I try to explain to them that those comparisons are "apple-to-oranges" because it's a different day, different lane condition, and different environment.
Somehow, they can't understand so they continue to practice their bowling only thinking about their score rather than working on their game.
We all have to practice to become better bowlers.
Are you the type that only cares about how high your practice score is or are you the type that ignores the score and works on improving the fundamentals of your game?
If you're the latter, than this article may be of interest to you.
There are, no doubt, many different practice routines out there. Over the years, I've picked up a few that I use at various times when I practice.
The first and foremost thing you have to get in your mind is to never, ever worry about your score when you're practicing.
Here a “Choc-List” of routines I use from time-to-time:
1) Bowl using only your spare ball. This forces you to try a different and tighter line or angle to the pocket. This practice routine improves your overall game and in particular, your armswing and targeting accuracy. Moreover, what happens if you get into a situation where you only have your spare ball to bowl with?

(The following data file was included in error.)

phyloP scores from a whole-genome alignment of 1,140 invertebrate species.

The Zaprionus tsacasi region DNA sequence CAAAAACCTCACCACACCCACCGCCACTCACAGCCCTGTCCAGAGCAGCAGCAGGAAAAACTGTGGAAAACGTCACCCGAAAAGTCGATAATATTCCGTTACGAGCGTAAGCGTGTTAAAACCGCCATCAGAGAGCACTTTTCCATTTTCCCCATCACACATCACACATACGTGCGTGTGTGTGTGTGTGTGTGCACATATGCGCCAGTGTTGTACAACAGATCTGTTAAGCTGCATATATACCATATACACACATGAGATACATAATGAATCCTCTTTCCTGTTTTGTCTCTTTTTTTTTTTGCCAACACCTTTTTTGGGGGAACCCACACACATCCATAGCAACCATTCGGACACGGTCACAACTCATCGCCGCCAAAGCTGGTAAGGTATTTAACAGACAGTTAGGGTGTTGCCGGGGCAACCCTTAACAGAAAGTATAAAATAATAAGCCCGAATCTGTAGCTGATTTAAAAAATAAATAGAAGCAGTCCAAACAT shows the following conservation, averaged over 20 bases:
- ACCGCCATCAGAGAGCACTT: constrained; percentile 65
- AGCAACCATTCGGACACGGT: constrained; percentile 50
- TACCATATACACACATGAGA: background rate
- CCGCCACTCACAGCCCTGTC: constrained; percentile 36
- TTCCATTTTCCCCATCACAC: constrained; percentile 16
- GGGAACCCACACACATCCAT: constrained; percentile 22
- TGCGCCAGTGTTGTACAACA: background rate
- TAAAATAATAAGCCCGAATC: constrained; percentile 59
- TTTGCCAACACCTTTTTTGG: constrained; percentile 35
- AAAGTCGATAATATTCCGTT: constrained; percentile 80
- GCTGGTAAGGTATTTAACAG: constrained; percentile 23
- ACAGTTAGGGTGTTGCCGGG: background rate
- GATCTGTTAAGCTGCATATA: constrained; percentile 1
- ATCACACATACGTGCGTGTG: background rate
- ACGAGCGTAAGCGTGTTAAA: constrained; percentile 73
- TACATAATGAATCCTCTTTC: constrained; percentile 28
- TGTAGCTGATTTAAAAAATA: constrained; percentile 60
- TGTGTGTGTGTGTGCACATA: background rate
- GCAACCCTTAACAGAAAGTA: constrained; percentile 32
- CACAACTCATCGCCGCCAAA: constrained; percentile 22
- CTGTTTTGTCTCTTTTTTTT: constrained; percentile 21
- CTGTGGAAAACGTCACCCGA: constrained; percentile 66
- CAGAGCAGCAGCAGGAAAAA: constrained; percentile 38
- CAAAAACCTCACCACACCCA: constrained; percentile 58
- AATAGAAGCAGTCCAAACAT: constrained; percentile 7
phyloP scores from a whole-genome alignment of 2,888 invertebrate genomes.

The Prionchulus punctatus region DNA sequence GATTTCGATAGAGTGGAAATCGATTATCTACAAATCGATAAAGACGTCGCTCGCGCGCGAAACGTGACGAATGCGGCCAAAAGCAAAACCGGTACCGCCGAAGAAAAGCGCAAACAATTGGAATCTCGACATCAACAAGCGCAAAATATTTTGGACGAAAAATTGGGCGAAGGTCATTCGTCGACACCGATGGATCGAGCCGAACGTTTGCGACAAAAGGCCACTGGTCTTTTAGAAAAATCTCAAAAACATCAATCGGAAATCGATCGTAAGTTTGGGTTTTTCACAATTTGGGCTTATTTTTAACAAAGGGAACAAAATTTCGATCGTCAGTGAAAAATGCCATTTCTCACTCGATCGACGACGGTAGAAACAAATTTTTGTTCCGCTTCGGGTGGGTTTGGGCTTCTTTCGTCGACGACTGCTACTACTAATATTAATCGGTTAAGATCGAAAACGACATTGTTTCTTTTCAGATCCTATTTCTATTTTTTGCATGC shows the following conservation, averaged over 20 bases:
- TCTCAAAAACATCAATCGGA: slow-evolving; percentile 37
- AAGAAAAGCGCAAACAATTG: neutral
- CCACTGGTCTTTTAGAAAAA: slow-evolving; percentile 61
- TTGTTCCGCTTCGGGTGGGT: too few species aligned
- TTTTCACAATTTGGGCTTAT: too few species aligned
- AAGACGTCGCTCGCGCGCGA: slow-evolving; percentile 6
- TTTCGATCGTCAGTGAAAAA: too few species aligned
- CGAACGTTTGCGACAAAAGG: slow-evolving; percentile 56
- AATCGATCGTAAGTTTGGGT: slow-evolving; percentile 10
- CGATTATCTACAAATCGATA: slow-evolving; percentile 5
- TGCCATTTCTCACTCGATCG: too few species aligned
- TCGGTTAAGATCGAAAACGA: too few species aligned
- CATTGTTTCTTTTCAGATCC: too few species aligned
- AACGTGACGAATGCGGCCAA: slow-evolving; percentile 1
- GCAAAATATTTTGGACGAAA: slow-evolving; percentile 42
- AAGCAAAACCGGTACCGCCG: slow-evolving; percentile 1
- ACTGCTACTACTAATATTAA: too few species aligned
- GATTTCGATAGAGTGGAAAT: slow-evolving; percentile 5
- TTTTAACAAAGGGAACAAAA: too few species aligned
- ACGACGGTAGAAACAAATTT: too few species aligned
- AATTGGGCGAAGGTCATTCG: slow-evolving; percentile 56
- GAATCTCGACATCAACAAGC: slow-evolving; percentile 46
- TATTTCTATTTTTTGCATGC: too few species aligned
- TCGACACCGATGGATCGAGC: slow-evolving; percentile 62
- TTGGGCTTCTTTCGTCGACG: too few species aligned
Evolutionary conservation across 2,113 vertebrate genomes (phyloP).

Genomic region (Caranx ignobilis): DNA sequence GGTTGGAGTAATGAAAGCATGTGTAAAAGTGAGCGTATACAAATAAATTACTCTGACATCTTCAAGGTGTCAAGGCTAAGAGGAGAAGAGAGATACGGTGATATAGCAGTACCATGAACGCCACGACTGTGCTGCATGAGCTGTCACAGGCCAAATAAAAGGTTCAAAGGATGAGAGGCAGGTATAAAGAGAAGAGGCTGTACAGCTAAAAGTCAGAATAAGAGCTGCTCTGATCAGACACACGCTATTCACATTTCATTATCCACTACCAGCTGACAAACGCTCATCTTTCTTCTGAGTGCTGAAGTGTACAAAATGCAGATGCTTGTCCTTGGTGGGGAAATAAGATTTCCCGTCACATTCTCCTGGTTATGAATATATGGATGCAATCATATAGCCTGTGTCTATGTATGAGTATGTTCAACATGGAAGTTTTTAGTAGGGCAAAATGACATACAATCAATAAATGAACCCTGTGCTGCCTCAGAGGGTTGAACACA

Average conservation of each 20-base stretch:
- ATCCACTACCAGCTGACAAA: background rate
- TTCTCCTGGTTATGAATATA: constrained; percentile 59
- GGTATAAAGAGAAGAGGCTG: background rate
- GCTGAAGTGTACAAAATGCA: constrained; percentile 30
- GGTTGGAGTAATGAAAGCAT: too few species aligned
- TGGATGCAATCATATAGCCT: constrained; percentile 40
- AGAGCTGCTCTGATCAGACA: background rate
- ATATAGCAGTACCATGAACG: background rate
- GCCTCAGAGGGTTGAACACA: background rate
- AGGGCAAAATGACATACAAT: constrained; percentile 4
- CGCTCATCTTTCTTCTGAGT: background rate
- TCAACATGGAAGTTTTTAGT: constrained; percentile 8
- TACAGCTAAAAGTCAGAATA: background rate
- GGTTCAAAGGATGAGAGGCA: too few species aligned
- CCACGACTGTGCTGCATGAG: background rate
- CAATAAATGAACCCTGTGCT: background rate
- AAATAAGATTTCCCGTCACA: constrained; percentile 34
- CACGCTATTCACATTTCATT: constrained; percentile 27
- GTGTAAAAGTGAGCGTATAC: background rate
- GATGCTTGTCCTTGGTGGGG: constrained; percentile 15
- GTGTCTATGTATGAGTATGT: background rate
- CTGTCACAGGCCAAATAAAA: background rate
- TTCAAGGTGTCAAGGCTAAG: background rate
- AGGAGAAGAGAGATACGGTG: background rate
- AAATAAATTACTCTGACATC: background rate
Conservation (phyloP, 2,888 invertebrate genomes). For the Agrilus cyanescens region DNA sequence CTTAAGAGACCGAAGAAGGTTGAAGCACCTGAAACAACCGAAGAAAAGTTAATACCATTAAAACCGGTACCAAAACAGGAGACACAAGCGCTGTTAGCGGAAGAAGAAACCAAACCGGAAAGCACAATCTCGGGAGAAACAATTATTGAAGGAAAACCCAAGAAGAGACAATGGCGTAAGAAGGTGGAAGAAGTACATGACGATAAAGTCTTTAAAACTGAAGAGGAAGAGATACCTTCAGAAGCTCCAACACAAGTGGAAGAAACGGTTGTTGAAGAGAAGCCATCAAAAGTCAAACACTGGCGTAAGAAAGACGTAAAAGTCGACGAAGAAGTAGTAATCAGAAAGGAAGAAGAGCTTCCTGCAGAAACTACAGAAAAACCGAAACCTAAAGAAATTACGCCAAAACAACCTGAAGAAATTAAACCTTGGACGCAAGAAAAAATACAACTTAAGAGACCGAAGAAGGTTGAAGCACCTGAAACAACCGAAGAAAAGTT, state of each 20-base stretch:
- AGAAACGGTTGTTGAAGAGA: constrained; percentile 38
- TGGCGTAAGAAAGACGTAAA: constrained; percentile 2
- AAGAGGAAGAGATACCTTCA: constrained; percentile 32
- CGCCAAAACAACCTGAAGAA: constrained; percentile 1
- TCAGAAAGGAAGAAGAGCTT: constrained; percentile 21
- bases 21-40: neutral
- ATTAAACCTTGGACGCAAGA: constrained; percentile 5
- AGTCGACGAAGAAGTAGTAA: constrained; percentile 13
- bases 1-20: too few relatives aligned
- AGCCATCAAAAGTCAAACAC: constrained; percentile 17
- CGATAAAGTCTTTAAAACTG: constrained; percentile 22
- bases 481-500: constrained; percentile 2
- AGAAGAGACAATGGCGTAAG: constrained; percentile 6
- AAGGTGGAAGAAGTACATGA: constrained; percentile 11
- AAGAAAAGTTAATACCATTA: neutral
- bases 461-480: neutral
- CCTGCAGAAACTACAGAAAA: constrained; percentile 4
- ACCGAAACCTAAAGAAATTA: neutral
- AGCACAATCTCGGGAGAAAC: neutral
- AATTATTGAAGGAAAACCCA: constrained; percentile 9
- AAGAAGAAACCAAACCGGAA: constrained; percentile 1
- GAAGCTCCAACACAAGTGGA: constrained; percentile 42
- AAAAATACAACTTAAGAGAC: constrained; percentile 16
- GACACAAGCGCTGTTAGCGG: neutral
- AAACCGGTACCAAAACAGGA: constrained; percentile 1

2) Bowl using a different target (mark) in each frame. Do this exercise as follows: 1st frame, 1st arrow (five board); 2nd frame, 2nd arrow (10 board); 3rd frame, 3rd arrow (15 board); 4th frame, 4th arrow (20 board); 5th frame, 5th arrow (25 board). From the 6th frame on, reverse the steps starting with the 25 board. This will force you to think about how your ball normally breaks and how you have to adjust your shot to the pocket in order to accommodate the different angles.
3) Bowl to practice the 10 pin spare. Here are two methods - a) shoot every shot only at the 10 pin until you can pick it off cleanly without hitting any other pins in the rack; and, b) aim at the 10 pin on your first ball and pick up what's left with your second ball.
4) Use a different ball for each throw. I set my four balls on the ball rack in no particular order. Always picking up the last ball in line, I just keep going until the 10 frames are completed or I choose to stop. This gives you a pretty good workout because, again, you're having to concentrate and focus on making your shot for the ball you picked up.
Use your imagination and make up some more, useful routines to keep your mind off the score.
Remember that improving and sharpening your bowling skills are what's important.